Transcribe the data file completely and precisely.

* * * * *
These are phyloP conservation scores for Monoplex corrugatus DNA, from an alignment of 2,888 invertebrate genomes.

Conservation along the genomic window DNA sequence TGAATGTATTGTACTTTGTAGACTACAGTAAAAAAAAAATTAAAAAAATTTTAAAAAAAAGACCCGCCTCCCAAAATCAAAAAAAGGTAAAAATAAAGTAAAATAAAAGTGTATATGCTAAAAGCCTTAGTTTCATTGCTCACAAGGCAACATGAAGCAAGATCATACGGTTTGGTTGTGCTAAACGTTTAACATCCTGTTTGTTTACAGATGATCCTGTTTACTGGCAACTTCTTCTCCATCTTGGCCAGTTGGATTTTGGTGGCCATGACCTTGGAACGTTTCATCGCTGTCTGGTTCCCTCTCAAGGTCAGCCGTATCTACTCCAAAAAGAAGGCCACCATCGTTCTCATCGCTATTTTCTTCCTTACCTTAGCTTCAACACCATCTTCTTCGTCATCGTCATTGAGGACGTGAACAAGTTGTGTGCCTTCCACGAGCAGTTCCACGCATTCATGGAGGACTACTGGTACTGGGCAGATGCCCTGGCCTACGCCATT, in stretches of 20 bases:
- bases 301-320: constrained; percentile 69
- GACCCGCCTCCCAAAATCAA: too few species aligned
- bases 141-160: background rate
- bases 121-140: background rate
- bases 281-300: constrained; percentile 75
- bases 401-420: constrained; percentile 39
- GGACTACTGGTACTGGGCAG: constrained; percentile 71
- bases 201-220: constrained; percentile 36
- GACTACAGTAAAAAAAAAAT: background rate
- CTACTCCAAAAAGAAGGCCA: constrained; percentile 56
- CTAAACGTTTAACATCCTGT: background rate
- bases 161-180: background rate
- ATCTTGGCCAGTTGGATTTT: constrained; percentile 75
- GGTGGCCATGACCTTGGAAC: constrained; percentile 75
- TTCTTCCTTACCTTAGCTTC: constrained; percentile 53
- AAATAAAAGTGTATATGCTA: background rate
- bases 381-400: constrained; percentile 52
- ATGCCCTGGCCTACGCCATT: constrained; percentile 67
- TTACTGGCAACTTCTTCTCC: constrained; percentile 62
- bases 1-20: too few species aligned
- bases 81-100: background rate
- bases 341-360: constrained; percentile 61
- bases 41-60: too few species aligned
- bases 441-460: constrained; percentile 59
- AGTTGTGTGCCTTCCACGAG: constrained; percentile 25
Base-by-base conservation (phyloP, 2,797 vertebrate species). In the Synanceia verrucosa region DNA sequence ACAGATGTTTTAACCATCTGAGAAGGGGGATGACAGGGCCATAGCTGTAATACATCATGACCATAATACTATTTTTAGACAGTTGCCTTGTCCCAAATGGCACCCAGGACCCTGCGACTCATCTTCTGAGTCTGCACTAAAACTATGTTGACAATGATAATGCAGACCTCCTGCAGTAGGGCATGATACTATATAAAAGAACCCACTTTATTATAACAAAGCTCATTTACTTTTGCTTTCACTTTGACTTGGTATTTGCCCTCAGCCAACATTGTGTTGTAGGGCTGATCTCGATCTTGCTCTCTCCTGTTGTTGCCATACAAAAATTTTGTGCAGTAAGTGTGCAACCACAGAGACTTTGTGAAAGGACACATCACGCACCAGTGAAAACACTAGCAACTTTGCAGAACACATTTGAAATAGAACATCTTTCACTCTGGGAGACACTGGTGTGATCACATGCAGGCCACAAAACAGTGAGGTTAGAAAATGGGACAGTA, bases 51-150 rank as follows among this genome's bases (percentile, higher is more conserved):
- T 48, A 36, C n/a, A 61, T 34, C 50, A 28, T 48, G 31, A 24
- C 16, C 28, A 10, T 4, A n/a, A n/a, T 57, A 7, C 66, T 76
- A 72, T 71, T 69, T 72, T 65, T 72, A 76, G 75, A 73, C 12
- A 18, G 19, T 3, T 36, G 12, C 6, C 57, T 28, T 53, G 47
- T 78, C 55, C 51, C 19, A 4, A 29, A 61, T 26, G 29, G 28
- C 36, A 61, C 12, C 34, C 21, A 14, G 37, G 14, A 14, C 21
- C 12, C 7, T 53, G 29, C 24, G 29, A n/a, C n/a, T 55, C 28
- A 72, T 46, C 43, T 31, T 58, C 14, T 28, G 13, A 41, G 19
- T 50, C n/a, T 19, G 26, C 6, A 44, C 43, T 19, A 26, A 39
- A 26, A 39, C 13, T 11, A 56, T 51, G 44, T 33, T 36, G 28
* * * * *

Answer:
These are phyloP conservation scores for Monoplex corrugatus DNA, from an alignment of 2,888 invertebrate genomes.

Conservation along the genomic window DNA sequence TGAATGTATTGTACTTTGTAGACTACAGTAAAAAAAAAATTAAAAAAATTTTAAAAAAAAGACCCGCCTCCCAAAATCAAAAAAAGGTAAAAATAAAGTAAAATAAAAGTGTATATGCTAAAAGCCTTAGTTTCATTGCTCACAAGGCAACATGAAGCAAGATCATACGGTTTGGTTGTGCTAAACGTTTAACATCCTGTTTGTTTACAGATGATCCTGTTTACTGGCAACTTCTTCTCCATCTTGGCCAGTTGGATTTTGGTGGCCATGACCTTGGAACGTTTCATCGCTGTCTGGTTCCCTCTCAAGGTCAGCCGTATCTACTCCAAAAAGAAGGCCACCATCGTTCTCATCGCTATTTTCTTCCTTACCTTAGCTTCAACACCATCTTCTTCGTCATCGTCATTGAGGACGTGAACAAGTTGTGTGCCTTCCACGAGCAGTTCCACGCATTCATGGAGGACTACTGGTACTGGGCAGATGCCCTGGCCTACGCCATT, in stretches of 20 bases:
- bases 301-320: constrained; percentile 69
- GACCCGCCTCCCAAAATCAA: too few species aligned
- bases 141-160: background rate
- bases 121-140: background rate
- bases 281-300: constrained; percentile 75
- bases 401-420: constrained; percentile 39
- GGACTACTGGTACTGGGCAG: constrained; percentile 71
- bases 201-220: constrained; percentile 36
- GACTACAGTAAAAAAAAAAT: background rate
- CTACTCCAAAAAGAAGGCCA: constrained; percentile 56
- CTAAACGTTTAACATCCTGT: background rate
- bases 161-180: background rate
- ATCTTGGCCAGTTGGATTTT: constrained; percentile 75
- GGTGGCCATGACCTTGGAAC: constrained; percentile 75
- TTCTTCCTTACCTTAGCTTC: constrained; percentile 53
- AAATAAAAGTGTATATGCTA: background rate
- bases 381-400: constrained; percentile 52
- ATGCCCTGGCCTACGCCATT: constrained; percentile 67
- TTACTGGCAACTTCTTCTCC: constrained; percentile 62
- bases 1-20: too few species aligned
- bases 81-100: background rate
- bases 341-360: constrained; percentile 61
- bases 41-60: too few species aligned
- bases 441-460: constrained; percentile 59
- AGTTGTGTGCCTTCCACGAG: constrained; percentile 25
Base-by-base conservation (phyloP, 2,797 vertebrate species). In the Synanceia verrucosa region DNA sequence ACAGATGTTTTAACCATCTGAGAAGGGGGATGACAGGGCCATAGCTGTAATACATCATGACCATAATACTATTTTTAGACAGTTGCCTTGTCCCAAATGGCACCCAGGACCCTGCGACTCATCTTCTGAGTCTGCACTAAAACTATGTTGACAATGATAATGCAGACCTCCTGCAGTAGGGCATGATACTATATAAAAGAACCCACTTTATTATAACAAAGCTCATTTACTTTTGCTTTCACTTTGACTTGGTATTTGCCCTCAGCCAACATTGTGTTGTAGGGCTGATCTCGATCTTGCTCTCTCCTGTTGTTGCCATACAAAAATTTTGTGCAGTAAGTGTGCAACCACAGAGACTTTGTGAAAGGACACATCACGCACCAGTGAAAACACTAGCAACTTTGCAGAACACATTTGAAATAGAACATCTTTCACTCTGGGAGACACTGGTGTGATCACATGCAGGCCACAAAACAGTGAGGTTAGAAAATGGGACAGTA, bases 51-150 rank as follows among this genome's bases (percentile, higher is more conserved):
- T 48, A 36, C n/a, A 61, T 34, C 50, A 28, T 48, G 31, A 24
- C 16, C 28, A 10, T 4, A n/a, A n/a, T 57, A 7, C 66, T 76
- A 72, T 71, T 69, T 72, T 65, T 72, A 76, G 75, A 73, C 12
- A 18, G 19, T 3, T 36, G 12, C 6, C 57, T 28, T 53, G 47
- T 78, C 55, C 51, C 19, A 4, A 29, A 61, T 26, G 29, G 28
- C 36, A 61, C 12, C 34, C 21, A 14, G 37, G 14, A 14, C 21
- C 12, C 7, T 53, G 29, C 24, G 29, A n/a, C n/a, T 55, C 28
- A 72, T 46, C 43, T 31, T 58, C 14, T 28, G 13, A 41, G 19
- T 50, C n/a, T 19, G 26, C 6, A 44, C 43, T 19, A 26, A 39
- A 26, A 39, C 13, T 11, A 56, T 51, G 44, T 33, T 36, G 28